• H&R Block Tax Software: Two versions are available for businesses: Premium & Business (LLCs, S-Corps, C-Corps) and Premium (sole proprietors). Even if you decide not to pay for the tax filing software, check out H&R Block’s small business tax preparation checklist as a great starting point to get organized and make sure you’re thinking about every possible expense and income source.
  • Tax Act Business: Tax Act has separate federal and state editions for business tax forms 1065, 1120S, and 1120.

Managing Your Paper Receipts

Whether you’re a road warrior or work strictly from the home office, you’ll probably find yourself overwhelmed with the amount of receipts accumulated throughout the year. All too often, receipts are stuffed into pockets, end up on the car floor, are run through the washing machine….and every lost or illegible receipt represents a missed opportunity to deduct a well-deserved expense for your business.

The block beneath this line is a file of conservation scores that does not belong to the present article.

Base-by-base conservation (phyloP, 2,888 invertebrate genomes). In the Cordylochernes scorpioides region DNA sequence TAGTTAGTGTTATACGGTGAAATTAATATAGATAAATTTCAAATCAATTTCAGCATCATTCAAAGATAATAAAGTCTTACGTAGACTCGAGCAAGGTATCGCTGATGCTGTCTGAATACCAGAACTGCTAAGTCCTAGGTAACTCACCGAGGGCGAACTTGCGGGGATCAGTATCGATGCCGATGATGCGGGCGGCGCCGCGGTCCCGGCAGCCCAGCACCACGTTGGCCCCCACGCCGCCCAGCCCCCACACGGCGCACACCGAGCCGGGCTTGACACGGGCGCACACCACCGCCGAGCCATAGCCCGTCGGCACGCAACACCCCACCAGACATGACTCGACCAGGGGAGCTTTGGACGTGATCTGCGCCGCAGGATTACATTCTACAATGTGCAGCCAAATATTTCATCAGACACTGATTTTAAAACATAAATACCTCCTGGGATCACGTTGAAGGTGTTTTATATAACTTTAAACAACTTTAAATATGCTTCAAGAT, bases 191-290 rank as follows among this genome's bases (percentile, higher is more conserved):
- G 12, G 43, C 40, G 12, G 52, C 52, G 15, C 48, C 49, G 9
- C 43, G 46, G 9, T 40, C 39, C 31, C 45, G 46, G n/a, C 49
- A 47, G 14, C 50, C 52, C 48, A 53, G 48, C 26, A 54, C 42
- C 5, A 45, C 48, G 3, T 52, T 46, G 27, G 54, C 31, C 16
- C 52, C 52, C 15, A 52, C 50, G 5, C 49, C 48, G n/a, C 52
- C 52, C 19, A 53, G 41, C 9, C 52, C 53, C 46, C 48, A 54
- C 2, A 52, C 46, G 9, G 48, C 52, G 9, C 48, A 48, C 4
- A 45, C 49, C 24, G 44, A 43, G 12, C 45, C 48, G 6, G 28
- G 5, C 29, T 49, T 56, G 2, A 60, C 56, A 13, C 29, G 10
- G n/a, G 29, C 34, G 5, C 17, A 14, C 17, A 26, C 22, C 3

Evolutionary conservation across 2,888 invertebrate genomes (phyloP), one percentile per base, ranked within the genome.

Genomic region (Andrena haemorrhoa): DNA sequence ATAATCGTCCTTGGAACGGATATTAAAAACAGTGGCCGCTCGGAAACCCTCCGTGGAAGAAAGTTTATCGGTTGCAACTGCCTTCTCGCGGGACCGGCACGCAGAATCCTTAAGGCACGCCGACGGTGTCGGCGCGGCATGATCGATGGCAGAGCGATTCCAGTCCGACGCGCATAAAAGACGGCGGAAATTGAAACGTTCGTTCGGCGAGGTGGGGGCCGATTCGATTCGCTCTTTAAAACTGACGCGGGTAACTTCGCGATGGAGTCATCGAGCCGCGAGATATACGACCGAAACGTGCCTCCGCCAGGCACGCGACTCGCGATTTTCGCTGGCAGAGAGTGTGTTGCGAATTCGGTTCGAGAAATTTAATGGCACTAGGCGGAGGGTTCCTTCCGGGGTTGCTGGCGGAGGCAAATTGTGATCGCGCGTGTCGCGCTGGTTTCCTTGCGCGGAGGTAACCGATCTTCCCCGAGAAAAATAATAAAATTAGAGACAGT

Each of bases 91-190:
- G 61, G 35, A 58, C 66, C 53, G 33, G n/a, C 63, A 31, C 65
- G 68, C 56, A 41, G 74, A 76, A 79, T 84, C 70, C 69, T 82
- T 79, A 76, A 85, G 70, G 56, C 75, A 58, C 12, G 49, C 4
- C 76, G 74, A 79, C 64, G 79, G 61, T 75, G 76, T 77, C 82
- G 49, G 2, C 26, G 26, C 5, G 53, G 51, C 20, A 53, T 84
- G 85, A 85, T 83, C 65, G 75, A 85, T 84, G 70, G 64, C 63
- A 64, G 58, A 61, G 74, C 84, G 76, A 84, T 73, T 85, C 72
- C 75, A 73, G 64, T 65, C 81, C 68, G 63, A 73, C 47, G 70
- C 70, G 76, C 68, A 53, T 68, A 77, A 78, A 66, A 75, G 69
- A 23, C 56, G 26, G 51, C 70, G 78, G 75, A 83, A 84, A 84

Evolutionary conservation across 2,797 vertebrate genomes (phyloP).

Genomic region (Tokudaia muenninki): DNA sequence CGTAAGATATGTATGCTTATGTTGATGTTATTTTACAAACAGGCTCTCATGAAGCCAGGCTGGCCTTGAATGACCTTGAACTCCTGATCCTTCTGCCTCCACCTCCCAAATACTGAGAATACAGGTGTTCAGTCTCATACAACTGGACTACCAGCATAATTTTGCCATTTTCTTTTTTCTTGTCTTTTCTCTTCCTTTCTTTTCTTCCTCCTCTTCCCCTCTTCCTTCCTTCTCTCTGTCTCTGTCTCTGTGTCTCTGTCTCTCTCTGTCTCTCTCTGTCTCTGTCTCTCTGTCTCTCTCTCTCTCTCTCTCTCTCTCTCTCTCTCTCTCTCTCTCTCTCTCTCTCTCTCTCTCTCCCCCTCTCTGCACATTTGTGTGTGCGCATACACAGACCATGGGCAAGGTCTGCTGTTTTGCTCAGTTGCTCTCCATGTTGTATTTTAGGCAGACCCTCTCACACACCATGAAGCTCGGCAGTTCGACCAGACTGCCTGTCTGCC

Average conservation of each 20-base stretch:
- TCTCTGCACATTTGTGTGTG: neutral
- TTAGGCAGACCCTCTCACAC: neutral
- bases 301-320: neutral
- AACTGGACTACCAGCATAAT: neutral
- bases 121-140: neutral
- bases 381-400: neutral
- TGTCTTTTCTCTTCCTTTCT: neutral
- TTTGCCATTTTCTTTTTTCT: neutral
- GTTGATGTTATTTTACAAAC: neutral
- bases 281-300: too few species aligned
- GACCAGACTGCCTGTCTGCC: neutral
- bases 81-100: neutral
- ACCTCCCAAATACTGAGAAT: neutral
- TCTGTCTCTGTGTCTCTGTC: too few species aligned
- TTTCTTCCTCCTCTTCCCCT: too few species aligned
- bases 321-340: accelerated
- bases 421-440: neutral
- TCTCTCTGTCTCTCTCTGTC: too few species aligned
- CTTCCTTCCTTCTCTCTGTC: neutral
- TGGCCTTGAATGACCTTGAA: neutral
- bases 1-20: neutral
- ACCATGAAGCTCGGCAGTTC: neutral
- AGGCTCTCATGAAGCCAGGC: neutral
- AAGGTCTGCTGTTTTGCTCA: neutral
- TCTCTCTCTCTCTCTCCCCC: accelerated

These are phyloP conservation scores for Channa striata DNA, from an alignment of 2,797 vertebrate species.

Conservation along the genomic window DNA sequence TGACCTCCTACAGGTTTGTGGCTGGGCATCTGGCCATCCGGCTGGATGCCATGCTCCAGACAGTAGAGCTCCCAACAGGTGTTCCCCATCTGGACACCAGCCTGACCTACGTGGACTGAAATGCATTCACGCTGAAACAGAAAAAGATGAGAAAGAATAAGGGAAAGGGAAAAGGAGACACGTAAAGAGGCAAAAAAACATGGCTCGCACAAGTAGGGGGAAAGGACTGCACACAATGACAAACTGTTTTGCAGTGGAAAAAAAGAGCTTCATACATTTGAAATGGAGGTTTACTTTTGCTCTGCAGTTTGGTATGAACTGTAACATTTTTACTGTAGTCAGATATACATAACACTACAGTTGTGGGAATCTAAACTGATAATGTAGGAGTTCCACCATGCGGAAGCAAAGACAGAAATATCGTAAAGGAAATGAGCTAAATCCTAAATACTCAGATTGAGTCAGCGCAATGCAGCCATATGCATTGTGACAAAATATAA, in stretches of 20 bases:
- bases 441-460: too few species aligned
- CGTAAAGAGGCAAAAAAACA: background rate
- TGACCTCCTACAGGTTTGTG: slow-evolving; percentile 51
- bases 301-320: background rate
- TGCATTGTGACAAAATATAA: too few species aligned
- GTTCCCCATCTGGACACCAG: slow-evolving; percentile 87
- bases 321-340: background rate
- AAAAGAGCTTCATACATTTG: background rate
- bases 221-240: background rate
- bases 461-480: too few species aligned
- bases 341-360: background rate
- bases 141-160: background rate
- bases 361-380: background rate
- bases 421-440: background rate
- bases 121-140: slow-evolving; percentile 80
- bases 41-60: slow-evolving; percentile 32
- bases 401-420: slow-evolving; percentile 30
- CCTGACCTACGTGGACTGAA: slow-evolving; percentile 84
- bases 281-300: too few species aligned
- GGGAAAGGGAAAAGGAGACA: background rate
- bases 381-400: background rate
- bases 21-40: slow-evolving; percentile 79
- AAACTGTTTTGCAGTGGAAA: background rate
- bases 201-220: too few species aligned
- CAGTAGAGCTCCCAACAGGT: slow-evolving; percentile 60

If manually managing paper receipts in a file system and spreadsheet isn’t working out for you, here are two interesting options:

  • Shoeboxed: This service takes the paper receipts off your hands. You can scan your receipts and upload them to your Shoeboxed account. Or, you can mail in the paper receipts and they’ll handle the scanning and data entry for you. There’s also an iPhone app or you can take images of receipts with a digital camera. Online, you can sort your receipts, create charts and graphs, and export data to Quicken, Excel, or PDF. There are different monthly and annual plans, as well as a free trial.
  • NeatReceipts: You can purchase your own portable scanner from NeatReceipts which lets you scan receipts (up to a full-sized document) to your PC or Mac. You’re able to export data to PDF, Excel, Quicken, QuickBooks, and TurboTax.

Getting Help Online